"You have a lot of maples up here. Aspens, birches and different species that would be indigenous. ... it's wonderful for me to be able to travel around and see these different forests and to learn about them and then to expose them to the general public," he said.

In addition to the vocal version of "Like a Rolling Stone," Leavell and members of the Ripples recorded a pared-down instrumental version that will be heard on the show while the camera travels along Highway 61. The full band version included solos from every member of a three-piece brass section, with Brian Wells on organ handling the hook famously improvised by Al Kooper during Dylan's original sessions.

Once the arrangement was set, just before the cameras rolled, Leavell looked around at the band, standing on the former altar that now constitutes Sacred Heart's stage.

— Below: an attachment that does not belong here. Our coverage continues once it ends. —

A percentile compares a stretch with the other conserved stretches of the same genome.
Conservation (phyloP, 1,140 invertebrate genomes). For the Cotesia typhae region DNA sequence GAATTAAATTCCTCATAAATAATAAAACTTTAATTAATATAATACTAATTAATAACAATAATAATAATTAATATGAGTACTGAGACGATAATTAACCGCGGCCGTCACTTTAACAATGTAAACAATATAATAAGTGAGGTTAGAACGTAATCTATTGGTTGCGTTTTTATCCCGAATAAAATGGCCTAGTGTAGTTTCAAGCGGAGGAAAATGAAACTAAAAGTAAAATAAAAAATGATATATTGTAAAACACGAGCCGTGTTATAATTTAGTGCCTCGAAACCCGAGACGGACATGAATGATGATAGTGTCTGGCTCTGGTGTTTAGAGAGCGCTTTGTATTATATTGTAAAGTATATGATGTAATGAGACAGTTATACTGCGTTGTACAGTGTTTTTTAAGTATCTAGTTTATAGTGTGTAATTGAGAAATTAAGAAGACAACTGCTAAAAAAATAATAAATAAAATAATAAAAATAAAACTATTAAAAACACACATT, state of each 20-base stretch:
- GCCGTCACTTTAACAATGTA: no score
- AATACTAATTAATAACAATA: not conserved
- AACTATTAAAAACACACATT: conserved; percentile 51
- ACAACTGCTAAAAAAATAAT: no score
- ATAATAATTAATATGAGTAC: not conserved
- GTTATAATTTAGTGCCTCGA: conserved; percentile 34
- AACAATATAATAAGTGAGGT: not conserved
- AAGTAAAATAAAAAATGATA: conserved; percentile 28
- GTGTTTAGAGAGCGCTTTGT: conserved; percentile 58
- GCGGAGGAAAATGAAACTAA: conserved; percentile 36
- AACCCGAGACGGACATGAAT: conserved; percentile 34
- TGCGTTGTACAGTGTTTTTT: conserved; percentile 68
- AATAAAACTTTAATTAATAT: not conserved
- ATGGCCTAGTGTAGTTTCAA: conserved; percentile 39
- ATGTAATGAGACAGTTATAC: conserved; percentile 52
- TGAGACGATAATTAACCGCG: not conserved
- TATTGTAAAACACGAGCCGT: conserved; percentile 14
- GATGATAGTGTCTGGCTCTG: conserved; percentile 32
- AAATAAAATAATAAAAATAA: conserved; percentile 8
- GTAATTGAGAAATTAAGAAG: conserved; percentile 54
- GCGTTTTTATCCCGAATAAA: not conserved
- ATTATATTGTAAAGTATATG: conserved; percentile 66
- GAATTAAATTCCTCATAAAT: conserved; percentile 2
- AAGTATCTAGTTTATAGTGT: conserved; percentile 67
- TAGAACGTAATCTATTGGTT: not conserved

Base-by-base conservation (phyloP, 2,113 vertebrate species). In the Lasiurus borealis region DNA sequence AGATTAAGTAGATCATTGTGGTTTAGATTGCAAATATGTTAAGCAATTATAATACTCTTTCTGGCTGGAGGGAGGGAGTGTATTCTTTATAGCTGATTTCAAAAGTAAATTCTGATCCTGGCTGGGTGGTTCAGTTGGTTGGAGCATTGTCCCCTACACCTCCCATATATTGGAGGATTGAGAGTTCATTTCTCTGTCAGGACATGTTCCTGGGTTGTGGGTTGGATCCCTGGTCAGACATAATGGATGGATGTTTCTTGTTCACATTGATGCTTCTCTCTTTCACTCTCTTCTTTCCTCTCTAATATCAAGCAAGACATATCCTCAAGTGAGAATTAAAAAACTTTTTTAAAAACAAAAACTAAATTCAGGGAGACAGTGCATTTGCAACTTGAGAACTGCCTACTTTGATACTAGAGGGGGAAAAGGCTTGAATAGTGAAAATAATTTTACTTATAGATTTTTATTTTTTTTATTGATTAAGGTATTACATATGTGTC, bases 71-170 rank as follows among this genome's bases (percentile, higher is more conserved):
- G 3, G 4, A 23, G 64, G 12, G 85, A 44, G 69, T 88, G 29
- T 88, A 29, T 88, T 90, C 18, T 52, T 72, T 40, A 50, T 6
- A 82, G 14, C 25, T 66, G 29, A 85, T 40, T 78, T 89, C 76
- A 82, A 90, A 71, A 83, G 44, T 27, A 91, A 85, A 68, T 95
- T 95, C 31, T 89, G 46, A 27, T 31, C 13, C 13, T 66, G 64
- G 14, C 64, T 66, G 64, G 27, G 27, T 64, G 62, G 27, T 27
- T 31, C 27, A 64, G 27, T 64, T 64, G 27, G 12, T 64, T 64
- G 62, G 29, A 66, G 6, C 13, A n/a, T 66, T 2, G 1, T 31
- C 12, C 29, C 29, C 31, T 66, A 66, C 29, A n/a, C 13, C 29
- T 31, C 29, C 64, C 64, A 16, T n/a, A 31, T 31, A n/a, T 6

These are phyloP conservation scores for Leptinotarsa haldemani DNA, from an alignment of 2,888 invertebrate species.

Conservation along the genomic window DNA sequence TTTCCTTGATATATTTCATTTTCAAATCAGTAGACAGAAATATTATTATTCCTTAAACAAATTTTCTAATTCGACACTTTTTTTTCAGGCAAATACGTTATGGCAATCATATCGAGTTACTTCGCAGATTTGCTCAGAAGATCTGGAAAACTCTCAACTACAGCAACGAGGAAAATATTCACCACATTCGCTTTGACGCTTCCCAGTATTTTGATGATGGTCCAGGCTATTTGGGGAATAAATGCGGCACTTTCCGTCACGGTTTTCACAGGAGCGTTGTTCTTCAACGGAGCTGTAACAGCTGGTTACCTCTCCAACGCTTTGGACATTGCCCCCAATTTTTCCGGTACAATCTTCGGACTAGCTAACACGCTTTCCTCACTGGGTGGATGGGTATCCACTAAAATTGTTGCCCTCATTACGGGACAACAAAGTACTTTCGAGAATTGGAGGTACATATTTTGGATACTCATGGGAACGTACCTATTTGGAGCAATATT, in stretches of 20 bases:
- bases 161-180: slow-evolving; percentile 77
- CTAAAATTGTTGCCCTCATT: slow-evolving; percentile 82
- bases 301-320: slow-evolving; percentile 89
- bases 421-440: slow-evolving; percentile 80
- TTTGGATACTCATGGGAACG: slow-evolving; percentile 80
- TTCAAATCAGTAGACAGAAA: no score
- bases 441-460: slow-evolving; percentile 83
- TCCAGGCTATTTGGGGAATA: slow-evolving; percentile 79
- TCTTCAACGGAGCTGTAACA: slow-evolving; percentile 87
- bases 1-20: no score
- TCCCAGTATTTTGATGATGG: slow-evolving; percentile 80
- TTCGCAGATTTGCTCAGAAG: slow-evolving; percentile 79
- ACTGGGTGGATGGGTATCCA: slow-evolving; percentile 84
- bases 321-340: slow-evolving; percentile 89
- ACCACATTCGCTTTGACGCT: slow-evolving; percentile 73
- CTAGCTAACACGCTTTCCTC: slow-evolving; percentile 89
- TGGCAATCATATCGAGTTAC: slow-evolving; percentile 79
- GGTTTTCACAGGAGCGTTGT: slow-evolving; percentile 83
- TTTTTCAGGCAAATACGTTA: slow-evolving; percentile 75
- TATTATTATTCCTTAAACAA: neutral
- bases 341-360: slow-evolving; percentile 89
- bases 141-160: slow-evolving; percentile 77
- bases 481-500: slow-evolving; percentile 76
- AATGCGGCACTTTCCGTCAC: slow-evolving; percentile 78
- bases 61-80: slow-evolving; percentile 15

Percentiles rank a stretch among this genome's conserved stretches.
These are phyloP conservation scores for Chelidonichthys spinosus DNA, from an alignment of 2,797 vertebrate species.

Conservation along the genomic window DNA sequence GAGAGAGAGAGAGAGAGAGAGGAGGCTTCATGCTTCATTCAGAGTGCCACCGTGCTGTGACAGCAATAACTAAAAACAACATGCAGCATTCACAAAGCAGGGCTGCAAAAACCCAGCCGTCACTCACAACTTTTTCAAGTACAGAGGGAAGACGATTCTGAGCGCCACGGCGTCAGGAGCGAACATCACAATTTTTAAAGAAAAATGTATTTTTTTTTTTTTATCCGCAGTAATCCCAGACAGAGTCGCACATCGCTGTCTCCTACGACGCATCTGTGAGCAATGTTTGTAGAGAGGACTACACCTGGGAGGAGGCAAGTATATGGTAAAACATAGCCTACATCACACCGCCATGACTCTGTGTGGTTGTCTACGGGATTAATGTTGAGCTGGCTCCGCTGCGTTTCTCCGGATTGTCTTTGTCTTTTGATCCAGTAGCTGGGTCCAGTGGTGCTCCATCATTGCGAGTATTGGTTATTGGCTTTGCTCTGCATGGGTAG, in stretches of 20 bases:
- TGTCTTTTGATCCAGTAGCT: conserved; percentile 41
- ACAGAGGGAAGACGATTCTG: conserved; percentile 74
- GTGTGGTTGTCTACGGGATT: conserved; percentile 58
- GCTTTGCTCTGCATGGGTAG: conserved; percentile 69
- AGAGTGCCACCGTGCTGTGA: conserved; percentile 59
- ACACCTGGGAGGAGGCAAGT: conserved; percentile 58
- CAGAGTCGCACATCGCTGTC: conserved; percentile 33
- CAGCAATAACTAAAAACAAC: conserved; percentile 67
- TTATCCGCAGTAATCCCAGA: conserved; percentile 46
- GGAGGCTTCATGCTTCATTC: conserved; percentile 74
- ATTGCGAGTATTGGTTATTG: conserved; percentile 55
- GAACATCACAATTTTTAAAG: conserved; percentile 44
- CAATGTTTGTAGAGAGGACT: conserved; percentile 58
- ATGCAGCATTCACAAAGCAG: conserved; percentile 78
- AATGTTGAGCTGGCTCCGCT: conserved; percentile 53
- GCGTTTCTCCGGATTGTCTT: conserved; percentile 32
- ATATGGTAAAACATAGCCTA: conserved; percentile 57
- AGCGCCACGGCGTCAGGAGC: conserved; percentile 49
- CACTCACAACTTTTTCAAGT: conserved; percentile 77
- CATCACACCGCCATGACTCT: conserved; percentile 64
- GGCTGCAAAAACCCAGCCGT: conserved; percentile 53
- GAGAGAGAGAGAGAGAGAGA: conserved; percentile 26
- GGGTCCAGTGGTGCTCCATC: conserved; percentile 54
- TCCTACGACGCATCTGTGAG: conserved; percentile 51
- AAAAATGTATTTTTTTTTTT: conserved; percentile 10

"Everybody good?" he asked. "Any questions? You want to fire me?"

Arts and entertainment reporter Jay Gabler joined the Duluth News Tribune in February 2022. His previous experience includes eight years as a digital producer at The Current (Minnesota Public Radio), four years as theater critic at Minneapolis alt-weekly City Pages, and six years as arts editor at the Twin Cities Daily Planet. He's a co-founder of pop culture and creative writing blog The Tangential; and a member of the National Book Critics Circle. You can reach him at jgabler@duluthnews.com or 218-279-5536.